Los Angeles No doubt there once existed a truly Mexican style of beer, brewed in a tradition that, through centuries of trial and error, fine-tuned indigenous ingredients and local conditions into perfect harmony.
Unfortunately, we'll never taste it.
Each and every invading force, from the Spanish conquistadors to Maximilian, apparently decided they could do better than what the locals were pouring. And perhaps as a result, we've been left with a grafting of someone else's beer preference onto climate, soil and water conditions that never quite suited it.
European-style pilseners. American-style lagers. All of it made in Mexico - none of it really "from" there, none of it really with a defining sense of place.
So what? Stick a lime in it and drink up, amigo. Your average beer snob is not shopping for a sixer south of the border, anyway.
"Corona, Modelo, Sol, Dos Equis - these aren't the world's great lagers ... they're more for what you associate them with," says Christina Perozzi, who is a beer sommelier at Rustic Canyon restaurant in Santa Monica, Calif., and author of the beer blog www.beer4chicks.com.
Not that there's anything wrong with that.
"If you associate yourself hanging out on a beach and crossing your legs and relaxing," she says, "then you want to associate your beer with hanging out on a beach and crossing your legs and relaxing."
Well America, you are increasingly guilty by association.
The biggest-selling import beer in the United States, by far, is Corona Extra. Its far-trailing Mexican competitors - Modelo, Tecate, Pacifico - all have reported growth during the past five years. So has Dos Equis, which recently launched a massive new stateside marketing campaign.
Mexico's beers are moving so consistently well here that even domestic beer giants Miller and Anheuser Busch took a shot at the growing market this year with citrus-and-salt-flavored offerings Miller Chill and Bud Light Lime.
These may not be aromatic Oregon microbrews or German beer-law adherents, but they're consistent in one way, at least - each is light, low in alcohol and decidedly unserious, always agreeable on a summer's day.
And while each has built-in brand recognition among the Hispanic population, their target drinkers, for the most part, are American-born. For instance, only 20 to 25 percent of Corona's total sales go to Hispanic drinkers, says Brian Sudano, managing director of Beverage Marketing Corporation, an independent industry market research firm.
And as Modelo and Tecate chase more of the immigrant market with lower prices, Dos Equis is busy establishing itself alongside Corona as a premium brand.
"Dos Equis has a very good footprint in Mexico, but our advertising campaign here is not the same," says Dos Equis marketing vice president Kheri Holland Tillman. Their U.S. mark: Men, 21 to 34, who are "a little bit more affluent" than your average Joe Sixpack.
The brand's new spots, now in their second year, feature "The Most Interesting Man in the World," a wizened, vaguely Hispanic fellow whose physical, Hemingwayesque sense of adventure seems at ease with his sense of humor. "I don't always drink beer," goes his I'm-so-worldly tagline, "but when I do, I prefer Dos Equis."
That intensity is miles away from Corona's laid-back ad ethos, which has served the venerated brand well. At the equivalent of 117 million cases sold in the U.S., Corona imported more beer than the next five Mexican competitors combined, according to Beverage Marketing Corporation figures.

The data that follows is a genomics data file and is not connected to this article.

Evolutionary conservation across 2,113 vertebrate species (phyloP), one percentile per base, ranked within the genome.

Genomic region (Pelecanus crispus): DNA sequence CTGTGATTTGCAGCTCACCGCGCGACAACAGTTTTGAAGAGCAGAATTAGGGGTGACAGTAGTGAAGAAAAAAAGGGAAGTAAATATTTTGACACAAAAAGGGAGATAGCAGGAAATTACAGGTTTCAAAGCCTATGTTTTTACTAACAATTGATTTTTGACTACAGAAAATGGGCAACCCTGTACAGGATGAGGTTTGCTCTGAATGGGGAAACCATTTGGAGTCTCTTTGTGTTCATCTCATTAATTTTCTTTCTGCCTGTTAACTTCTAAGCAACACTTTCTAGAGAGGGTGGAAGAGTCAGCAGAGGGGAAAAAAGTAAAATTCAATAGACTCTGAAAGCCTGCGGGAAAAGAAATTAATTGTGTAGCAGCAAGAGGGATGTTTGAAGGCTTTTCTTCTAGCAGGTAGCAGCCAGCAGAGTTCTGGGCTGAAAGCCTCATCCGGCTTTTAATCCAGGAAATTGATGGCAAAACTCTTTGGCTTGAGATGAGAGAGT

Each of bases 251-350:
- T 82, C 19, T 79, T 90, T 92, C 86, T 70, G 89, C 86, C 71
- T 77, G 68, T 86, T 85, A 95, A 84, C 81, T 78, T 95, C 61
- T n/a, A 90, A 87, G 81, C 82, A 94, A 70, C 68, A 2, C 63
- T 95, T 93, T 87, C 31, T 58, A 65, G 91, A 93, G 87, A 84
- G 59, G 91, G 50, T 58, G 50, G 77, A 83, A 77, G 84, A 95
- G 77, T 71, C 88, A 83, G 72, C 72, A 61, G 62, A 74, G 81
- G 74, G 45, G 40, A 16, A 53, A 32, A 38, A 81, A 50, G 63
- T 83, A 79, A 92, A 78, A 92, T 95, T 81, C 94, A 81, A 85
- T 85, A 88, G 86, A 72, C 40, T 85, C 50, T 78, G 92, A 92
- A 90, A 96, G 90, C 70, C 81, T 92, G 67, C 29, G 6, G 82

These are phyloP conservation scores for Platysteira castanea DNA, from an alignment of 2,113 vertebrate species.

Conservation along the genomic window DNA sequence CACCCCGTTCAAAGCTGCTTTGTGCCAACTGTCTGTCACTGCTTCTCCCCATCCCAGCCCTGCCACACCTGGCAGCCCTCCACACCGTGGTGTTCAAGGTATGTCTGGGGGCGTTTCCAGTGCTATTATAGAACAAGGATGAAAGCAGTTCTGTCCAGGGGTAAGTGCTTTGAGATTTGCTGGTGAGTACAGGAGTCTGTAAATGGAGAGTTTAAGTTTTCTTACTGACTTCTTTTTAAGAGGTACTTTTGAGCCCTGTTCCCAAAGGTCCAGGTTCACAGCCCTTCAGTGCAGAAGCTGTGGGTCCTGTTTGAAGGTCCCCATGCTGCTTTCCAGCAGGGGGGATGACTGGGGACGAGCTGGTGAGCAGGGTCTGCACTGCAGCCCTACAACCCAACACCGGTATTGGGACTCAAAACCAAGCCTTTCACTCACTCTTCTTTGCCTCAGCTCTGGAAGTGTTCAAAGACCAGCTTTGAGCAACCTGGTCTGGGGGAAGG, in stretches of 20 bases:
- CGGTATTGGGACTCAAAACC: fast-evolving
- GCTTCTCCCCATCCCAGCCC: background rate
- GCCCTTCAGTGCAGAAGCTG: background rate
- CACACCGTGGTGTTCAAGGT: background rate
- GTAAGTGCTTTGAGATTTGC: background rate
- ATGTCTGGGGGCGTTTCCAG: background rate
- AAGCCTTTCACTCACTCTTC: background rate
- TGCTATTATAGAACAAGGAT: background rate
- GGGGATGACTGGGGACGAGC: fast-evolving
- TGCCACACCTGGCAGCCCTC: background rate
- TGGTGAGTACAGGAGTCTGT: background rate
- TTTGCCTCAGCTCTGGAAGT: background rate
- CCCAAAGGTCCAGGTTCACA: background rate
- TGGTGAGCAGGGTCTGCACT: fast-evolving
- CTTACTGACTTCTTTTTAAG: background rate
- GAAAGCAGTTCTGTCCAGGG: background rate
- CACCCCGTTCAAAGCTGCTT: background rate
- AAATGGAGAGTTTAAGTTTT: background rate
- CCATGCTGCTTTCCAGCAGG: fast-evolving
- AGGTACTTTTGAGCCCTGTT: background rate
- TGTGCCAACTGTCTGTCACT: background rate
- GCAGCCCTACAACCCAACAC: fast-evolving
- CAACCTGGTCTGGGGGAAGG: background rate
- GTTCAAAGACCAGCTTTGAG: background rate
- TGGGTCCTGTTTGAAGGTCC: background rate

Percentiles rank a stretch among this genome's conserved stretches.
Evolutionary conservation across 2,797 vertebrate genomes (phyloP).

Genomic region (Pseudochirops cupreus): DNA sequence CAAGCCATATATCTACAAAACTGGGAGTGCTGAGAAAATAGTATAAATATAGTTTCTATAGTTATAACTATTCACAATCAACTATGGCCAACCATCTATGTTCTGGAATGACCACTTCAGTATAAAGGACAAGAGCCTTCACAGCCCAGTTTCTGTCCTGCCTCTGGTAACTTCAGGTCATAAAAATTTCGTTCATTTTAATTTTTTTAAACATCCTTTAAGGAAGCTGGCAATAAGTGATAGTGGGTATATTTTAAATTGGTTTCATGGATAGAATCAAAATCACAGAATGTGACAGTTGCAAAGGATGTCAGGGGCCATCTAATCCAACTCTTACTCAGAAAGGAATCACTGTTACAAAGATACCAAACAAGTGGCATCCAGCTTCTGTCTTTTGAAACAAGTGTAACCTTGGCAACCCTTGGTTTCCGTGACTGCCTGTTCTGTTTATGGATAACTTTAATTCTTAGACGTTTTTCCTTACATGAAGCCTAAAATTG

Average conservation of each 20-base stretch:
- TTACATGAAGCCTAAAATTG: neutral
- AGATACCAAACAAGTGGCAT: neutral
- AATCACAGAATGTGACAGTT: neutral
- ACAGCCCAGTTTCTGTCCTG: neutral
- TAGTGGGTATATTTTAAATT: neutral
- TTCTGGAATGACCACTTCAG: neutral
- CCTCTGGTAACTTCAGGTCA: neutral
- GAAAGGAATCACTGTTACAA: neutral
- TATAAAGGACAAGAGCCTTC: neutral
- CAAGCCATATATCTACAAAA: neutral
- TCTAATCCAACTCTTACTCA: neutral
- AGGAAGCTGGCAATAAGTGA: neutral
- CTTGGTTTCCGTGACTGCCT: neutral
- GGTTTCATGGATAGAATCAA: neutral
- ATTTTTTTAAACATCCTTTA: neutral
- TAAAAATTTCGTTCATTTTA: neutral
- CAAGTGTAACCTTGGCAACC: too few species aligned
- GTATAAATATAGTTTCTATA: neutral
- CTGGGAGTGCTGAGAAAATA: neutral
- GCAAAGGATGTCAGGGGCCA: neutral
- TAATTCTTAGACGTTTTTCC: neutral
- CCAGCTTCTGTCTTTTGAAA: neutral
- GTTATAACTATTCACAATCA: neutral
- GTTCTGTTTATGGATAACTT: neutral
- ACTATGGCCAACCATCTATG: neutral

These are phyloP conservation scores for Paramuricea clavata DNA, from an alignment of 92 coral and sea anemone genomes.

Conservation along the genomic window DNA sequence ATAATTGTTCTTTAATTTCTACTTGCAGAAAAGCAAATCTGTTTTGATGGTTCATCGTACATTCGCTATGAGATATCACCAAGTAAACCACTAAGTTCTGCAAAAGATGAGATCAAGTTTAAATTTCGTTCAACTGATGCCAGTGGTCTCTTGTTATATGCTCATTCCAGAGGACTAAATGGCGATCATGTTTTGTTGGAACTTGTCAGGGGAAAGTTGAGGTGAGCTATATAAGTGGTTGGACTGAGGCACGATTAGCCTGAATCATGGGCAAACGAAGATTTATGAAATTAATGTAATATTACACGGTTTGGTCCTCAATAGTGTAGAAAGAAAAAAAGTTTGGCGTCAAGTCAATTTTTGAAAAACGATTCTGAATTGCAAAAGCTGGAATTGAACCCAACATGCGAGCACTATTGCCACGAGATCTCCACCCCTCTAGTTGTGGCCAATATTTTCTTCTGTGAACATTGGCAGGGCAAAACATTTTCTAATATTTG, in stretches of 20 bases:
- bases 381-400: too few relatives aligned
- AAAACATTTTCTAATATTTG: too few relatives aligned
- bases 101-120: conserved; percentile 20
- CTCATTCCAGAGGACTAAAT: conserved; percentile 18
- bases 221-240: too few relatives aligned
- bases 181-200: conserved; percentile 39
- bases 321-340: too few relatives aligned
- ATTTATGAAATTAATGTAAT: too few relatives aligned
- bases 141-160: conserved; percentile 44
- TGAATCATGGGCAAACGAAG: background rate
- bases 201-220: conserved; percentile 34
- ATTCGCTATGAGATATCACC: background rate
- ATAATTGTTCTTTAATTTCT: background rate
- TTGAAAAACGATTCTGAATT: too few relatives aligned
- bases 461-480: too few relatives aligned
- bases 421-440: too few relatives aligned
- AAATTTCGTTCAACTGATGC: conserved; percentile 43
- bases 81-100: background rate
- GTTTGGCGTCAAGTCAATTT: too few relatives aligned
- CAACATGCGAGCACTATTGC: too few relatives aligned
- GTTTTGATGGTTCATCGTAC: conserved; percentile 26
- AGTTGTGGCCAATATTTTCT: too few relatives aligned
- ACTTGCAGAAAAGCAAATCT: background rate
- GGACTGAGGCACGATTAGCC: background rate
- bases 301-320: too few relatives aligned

But even a vacation in a bottle can experience some rain: Corona's sales volume dipped last year from a 2006 peak of 121 million cases sold. Sudano says reports among some beer-market watchers of Corona's slide in the face of competition and market fragmentation have been greatly exaggerated.
"If you take a step back and look at how Corona is performing against Dos Equis, Tecate and the rest of the import market, the view that all these consumers are moving in droves is misleading," Sudano says, attributing the dip to a combination of recent distribution headaches coupled with a recent price increase.
One trend that Mexican brewers have left largely unplumbed: the previous decade's explosion of craft beer. A precious few microbrewers have sprang up in Mexico, and none has yet gained a significant foothold in the U.S.
Perozzi, whose mind is a virtual database of exotic beers from around the world, struggles to think of one.
After a moment's pause:
"I've had the Tijuana beer, and that's really good," she says. "They make something like an American amber. The Tijuana Morena, that's it."
She also cops to an affinity for Negro Modelo, the darker-hued cousin to the second-highest selling Mexican beer, Modelo Especiale.
"It's the only one that has some toastiness to it," she says. "It has a better balance than the lagers," which always seem to be overpowered by minerality.
Then it dawns: Is the problem that Mexico's imitations of other countries' light-bodied styles, wrought by centuries of foreign influences, simply don't work well with the water?
It's a theory befitting Perozzi's notion that hard water is best for dark beer like ale; and soft water is better for light lagers and pilseners.
"There really isn't a 'Mexican' style of beer," she muses. "Maybe that's just because these lagers can't mask those mineral qualities very well."
Maybe, maybe not. But here's guessing the Aztecs and Mayans made a mean stout.